In July of 2016, I moved across the country for a year by myself.
With one luggage in hand, I moved from New York City to the San Francisco Bay Area.
When strangers ask me why I moved, I give them the shorter version of the story. I tell them I moved for work.
The longer version, however, is simply because I wanted to.
Because I wanted to see who I really was.
At home, my identity was always attached to my surroundings, my friends, and my family. But what if I remove all of those things, then who’s left?
I wanted to know.
I wanted to see who I was outside of my comfort zone without my family and friends. I wanted to see what I was capable of and how far I was willing to go for my dreams.
And I learned a lot.
I learned how to disappoint people without losing respect.
When I first told my parents I wanted to move, they didn’t understand. They didn’t understand why I wanted to leave all my comforts behind. They didn’t understand why I didn’t want to be near them.
I told them it had nothing to do with them. I told them I would like to experience living somewhere else. I told them that I wanted to see the world.
They thought I was crazy.
But reluctantly they let me go. I’ll never forget the look on my dad’s face when I hopped into the taxi. It was an odd mixture of sadness, disbelief, shock, and pride.
I don’t know for sure, but something on his face told me he was kind of proud of me. Maybe he didn’t really think I had it in me but I did.
“And, when you want something, all the universe conspires in helping you to achieve it.” – Paulo Coelho, The Alchemist
When I first read these words, I didn’t understand them. Or, maybe I didn’t believe them.
But it’s true.
Everything worked out pretty smoothly for me after I moved.
I found an apartment within a week.
I became really good friends with the first person I ever spoke to in SF.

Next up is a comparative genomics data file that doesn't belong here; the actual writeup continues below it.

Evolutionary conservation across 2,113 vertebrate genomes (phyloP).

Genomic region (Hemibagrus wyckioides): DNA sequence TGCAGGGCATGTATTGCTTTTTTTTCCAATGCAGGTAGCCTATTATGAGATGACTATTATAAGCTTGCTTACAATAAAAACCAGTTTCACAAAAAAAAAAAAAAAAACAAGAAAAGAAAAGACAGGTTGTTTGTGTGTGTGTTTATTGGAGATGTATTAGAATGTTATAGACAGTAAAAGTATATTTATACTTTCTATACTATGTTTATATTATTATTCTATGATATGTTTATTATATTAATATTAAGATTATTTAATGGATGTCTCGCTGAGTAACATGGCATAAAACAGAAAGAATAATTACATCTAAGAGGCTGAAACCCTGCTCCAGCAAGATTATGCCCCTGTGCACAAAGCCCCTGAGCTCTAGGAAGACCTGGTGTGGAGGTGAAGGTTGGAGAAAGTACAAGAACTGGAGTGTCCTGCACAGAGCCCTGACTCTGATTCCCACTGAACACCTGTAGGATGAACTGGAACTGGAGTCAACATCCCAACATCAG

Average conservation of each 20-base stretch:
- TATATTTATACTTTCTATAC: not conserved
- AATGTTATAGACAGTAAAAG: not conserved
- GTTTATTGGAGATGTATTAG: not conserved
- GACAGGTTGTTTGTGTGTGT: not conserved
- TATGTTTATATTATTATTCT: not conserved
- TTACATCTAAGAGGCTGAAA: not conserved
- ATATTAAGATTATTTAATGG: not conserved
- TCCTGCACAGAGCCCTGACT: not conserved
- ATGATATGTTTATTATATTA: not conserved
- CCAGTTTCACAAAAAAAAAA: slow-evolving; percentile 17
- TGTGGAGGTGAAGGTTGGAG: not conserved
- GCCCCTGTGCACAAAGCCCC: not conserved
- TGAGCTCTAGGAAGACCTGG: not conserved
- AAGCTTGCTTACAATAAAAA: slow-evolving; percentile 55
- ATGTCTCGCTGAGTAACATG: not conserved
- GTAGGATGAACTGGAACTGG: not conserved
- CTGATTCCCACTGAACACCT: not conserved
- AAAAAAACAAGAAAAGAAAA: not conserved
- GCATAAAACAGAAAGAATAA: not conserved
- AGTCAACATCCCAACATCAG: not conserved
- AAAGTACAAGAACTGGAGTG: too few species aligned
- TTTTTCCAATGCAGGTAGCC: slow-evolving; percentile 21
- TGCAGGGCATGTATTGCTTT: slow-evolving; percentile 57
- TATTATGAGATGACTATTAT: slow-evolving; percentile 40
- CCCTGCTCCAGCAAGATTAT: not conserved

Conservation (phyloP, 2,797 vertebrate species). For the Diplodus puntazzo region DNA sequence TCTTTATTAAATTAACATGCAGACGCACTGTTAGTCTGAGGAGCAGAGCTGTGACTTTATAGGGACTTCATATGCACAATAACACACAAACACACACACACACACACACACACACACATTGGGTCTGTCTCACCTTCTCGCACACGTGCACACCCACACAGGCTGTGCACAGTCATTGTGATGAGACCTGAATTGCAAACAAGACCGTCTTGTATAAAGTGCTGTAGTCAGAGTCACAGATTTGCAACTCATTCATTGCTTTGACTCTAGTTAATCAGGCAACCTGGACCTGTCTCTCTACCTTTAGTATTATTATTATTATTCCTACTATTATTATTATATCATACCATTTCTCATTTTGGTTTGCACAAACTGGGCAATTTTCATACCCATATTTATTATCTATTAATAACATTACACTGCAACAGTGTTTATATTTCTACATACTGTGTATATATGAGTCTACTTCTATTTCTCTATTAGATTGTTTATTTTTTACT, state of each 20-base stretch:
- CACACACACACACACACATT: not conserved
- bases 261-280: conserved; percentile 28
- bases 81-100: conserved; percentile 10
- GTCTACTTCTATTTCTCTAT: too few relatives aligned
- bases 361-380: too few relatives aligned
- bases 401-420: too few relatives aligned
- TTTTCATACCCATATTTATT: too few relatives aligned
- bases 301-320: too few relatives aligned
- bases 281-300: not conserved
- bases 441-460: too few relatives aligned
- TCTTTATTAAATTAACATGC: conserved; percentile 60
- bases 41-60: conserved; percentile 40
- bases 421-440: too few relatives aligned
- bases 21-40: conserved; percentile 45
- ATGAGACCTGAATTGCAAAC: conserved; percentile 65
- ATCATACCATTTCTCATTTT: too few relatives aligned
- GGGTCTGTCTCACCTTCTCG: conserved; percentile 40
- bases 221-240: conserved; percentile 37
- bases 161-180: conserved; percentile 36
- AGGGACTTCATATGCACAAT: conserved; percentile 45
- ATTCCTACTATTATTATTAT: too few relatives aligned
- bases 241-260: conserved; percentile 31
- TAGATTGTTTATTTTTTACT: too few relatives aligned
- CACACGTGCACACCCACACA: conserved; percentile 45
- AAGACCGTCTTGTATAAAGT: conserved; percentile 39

I asked for a bike and my coworker literally handed me one.
I loved my job.
I had wonderful coworkers.
I couldn’t have asked for a better year.
You may say it was luck but I sincerely believe that these things came to me not because I was lucky, but because I was brave enough to ask for them.
The people you meet are all meant to teach you something.
In one year, I met lots of wonderful people and then a few not so wonderful people.
But every person taught me a lesson.
They taught me kindness, compassion, generosity, and love.
They taught me disappointment, pain, and forgiveness.
At the end, I became a much smarter and better person because of it all, and it gives me hope that wherever I go, I’ll meet a different version of them.
But perhaps the biggest lesson I learned was this: choose yourself, always.
In the months leading up to my move, I had to battle many self-doubts and judgments.
My parents gave me a list of reasons not to go and my own fears and doubts told me every day that I was being reckless and selfish.
There were so many reasons for me not to go but I only needed one to go: I wanted to.
And when it was time for me to go again, I had reasons not to go. But I reminded myself the reason why I was even there in the first place was that I followed my heart and now my heart was telling me to go because there is more to be discovered.
So, I put all my things back in the luggage that I came with and chose myself again.